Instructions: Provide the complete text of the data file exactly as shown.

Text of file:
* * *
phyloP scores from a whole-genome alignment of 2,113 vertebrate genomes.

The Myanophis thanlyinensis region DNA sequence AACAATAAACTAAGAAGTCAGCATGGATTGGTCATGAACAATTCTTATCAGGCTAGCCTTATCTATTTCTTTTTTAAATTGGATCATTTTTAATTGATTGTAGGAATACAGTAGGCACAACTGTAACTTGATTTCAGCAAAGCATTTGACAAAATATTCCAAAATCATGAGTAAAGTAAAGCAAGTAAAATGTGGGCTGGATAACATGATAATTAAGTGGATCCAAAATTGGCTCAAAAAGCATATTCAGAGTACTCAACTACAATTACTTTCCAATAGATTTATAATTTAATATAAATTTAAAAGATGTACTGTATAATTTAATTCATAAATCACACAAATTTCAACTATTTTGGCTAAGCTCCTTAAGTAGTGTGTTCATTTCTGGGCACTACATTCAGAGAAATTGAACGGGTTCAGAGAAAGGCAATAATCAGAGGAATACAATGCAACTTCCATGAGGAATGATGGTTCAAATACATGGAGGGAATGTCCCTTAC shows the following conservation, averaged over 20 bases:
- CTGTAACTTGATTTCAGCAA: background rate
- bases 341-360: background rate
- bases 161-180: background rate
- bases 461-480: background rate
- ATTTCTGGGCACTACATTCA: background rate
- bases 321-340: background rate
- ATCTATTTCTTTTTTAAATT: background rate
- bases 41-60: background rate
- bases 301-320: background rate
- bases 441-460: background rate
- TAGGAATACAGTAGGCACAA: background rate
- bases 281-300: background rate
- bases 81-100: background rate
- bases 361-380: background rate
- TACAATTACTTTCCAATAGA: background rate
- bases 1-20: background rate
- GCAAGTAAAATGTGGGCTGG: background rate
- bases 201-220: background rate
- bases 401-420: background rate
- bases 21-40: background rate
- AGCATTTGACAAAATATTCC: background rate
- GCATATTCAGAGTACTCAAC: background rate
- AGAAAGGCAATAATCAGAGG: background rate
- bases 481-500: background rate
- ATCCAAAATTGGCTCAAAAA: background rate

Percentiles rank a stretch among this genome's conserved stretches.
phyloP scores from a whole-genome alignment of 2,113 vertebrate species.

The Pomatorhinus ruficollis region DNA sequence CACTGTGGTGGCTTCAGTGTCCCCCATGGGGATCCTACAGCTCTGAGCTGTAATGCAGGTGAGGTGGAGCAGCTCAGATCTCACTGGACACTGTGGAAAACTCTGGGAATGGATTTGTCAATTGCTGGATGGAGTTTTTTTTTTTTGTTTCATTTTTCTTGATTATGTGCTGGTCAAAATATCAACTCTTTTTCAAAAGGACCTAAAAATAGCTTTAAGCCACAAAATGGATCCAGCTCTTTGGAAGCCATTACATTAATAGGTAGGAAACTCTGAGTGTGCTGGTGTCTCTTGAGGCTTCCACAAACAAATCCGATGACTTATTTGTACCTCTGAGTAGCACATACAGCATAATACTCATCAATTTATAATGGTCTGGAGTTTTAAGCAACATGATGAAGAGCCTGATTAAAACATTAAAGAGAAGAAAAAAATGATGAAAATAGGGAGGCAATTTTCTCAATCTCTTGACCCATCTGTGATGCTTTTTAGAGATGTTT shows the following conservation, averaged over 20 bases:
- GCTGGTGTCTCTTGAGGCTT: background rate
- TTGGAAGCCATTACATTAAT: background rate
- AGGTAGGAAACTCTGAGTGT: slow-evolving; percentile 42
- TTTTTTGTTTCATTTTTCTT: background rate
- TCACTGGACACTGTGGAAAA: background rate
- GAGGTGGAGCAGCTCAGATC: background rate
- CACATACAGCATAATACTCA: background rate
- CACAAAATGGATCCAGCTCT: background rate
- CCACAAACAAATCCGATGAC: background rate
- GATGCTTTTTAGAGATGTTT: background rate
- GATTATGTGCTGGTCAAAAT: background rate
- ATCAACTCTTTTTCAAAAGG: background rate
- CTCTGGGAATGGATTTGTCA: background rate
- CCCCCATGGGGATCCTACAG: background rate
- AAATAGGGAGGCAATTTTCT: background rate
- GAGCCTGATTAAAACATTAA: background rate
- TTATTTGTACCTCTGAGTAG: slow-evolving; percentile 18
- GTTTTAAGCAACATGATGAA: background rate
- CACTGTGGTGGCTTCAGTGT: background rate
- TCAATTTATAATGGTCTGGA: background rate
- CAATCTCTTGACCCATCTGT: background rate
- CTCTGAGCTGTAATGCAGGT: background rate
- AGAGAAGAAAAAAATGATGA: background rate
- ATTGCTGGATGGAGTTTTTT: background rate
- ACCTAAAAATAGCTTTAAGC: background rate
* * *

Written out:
phyloP scores from a whole-genome alignment of 2,113 vertebrate genomes.

The Myanophis thanlyinensis region DNA sequence AACAATAAACTAAGAAGTCAGCATGGATTGGTCATGAACAATTCTTATCAGGCTAGCCTTATCTATTTCTTTTTTAAATTGGATCATTTTTAATTGATTGTAGGAATACAGTAGGCACAACTGTAACTTGATTTCAGCAAAGCATTTGACAAAATATTCCAAAATCATGAGTAAAGTAAAGCAAGTAAAATGTGGGCTGGATAACATGATAATTAAGTGGATCCAAAATTGGCTCAAAAAGCATATTCAGAGTACTCAACTACAATTACTTTCCAATAGATTTATAATTTAATATAAATTTAAAAGATGTACTGTATAATTTAATTCATAAATCACACAAATTTCAACTATTTTGGCTAAGCTCCTTAAGTAGTGTGTTCATTTCTGGGCACTACATTCAGAGAAATTGAACGGGTTCAGAGAAAGGCAATAATCAGAGGAATACAATGCAACTTCCATGAGGAATGATGGTTCAAATACATGGAGGGAATGTCCCTTAC shows the following conservation, averaged over 20 bases:
- CTGTAACTTGATTTCAGCAA: background rate
- bases 341-360: background rate
- bases 161-180: background rate
- bases 461-480: background rate
- ATTTCTGGGCACTACATTCA: background rate
- bases 321-340: background rate
- ATCTATTTCTTTTTTAAATT: background rate
- bases 41-60: background rate
- bases 301-320: background rate
- bases 441-460: background rate
- TAGGAATACAGTAGGCACAA: background rate
- bases 281-300: background rate
- bases 81-100: background rate
- bases 361-380: background rate
- TACAATTACTTTCCAATAGA: background rate
- bases 1-20: background rate
- GCAAGTAAAATGTGGGCTGG: background rate
- bases 201-220: background rate
- bases 401-420: background rate
- bases 21-40: background rate
- AGCATTTGACAAAATATTCC: background rate
- GCATATTCAGAGTACTCAAC: background rate
- AGAAAGGCAATAATCAGAGG: background rate
- bases 481-500: background rate
- ATCCAAAATTGGCTCAAAAA: background rate

Percentiles rank a stretch among this genome's conserved stretches.
phyloP scores from a whole-genome alignment of 2,113 vertebrate species.

The Pomatorhinus ruficollis region DNA sequence CACTGTGGTGGCTTCAGTGTCCCCCATGGGGATCCTACAGCTCTGAGCTGTAATGCAGGTGAGGTGGAGCAGCTCAGATCTCACTGGACACTGTGGAAAACTCTGGGAATGGATTTGTCAATTGCTGGATGGAGTTTTTTTTTTTTGTTTCATTTTTCTTGATTATGTGCTGGTCAAAATATCAACTCTTTTTCAAAAGGACCTAAAAATAGCTTTAAGCCACAAAATGGATCCAGCTCTTTGGAAGCCATTACATTAATAGGTAGGAAACTCTGAGTGTGCTGGTGTCTCTTGAGGCTTCCACAAACAAATCCGATGACTTATTTGTACCTCTGAGTAGCACATACAGCATAATACTCATCAATTTATAATGGTCTGGAGTTTTAAGCAACATGATGAAGAGCCTGATTAAAACATTAAAGAGAAGAAAAAAATGATGAAAATAGGGAGGCAATTTTCTCAATCTCTTGACCCATCTGTGATGCTTTTTAGAGATGTTT shows the following conservation, averaged over 20 bases:
- GCTGGTGTCTCTTGAGGCTT: background rate
- TTGGAAGCCATTACATTAAT: background rate
- AGGTAGGAAACTCTGAGTGT: slow-evolving; percentile 42
- TTTTTTGTTTCATTTTTCTT: background rate
- TCACTGGACACTGTGGAAAA: background rate
- GAGGTGGAGCAGCTCAGATC: background rate
- CACATACAGCATAATACTCA: background rate
- CACAAAATGGATCCAGCTCT: background rate
- CCACAAACAAATCCGATGAC: background rate
- GATGCTTTTTAGAGATGTTT: background rate
- GATTATGTGCTGGTCAAAAT: background rate
- ATCAACTCTTTTTCAAAAGG: background rate
- CTCTGGGAATGGATTTGTCA: background rate
- CCCCCATGGGGATCCTACAG: background rate
- AAATAGGGAGGCAATTTTCT: background rate
- GAGCCTGATTAAAACATTAA: background rate
- TTATTTGTACCTCTGAGTAG: slow-evolving; percentile 18
- GTTTTAAGCAACATGATGAA: background rate
- CACTGTGGTGGCTTCAGTGT: background rate
- TCAATTTATAATGGTCTGGA: background rate
- CAATCTCTTGACCCATCTGT: background rate
- CTCTGAGCTGTAATGCAGGT: background rate
- AGAGAAGAAAAAAATGATGA: background rate
- ATTGCTGGATGGAGTTTTTT: background rate
- ACCTAAAAATAGCTTTAAGC: background rate